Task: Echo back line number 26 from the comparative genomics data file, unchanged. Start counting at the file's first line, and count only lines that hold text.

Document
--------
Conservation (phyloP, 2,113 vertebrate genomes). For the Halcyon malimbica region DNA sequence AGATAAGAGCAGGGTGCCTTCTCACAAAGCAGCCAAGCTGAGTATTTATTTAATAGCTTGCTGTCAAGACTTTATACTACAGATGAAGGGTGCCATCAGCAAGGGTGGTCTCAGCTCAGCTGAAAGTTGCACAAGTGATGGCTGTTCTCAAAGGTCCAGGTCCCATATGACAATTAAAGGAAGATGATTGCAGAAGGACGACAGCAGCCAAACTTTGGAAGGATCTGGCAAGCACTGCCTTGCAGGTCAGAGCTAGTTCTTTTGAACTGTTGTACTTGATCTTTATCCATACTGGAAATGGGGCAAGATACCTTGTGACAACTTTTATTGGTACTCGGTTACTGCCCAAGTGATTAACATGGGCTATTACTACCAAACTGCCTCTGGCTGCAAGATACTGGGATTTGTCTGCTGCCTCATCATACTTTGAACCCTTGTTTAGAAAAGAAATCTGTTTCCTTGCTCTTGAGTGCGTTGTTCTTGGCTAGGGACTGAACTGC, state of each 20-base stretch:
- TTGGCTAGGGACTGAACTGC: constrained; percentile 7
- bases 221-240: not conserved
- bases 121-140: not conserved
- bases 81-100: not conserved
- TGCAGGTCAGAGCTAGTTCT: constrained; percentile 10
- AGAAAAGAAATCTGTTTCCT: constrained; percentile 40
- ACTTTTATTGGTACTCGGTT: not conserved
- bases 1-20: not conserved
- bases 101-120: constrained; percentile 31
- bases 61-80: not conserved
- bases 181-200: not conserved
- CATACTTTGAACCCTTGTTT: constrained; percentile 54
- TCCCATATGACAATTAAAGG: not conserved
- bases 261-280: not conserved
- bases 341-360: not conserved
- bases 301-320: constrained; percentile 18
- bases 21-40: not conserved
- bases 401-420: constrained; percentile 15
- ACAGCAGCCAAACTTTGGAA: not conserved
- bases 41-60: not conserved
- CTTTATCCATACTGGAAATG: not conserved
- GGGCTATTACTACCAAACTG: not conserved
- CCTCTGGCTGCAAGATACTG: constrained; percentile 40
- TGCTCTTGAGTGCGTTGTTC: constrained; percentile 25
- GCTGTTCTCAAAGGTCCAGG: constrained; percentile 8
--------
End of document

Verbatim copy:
- GCTGTTCTCAAAGGTCCAGG: constrained; percentile 8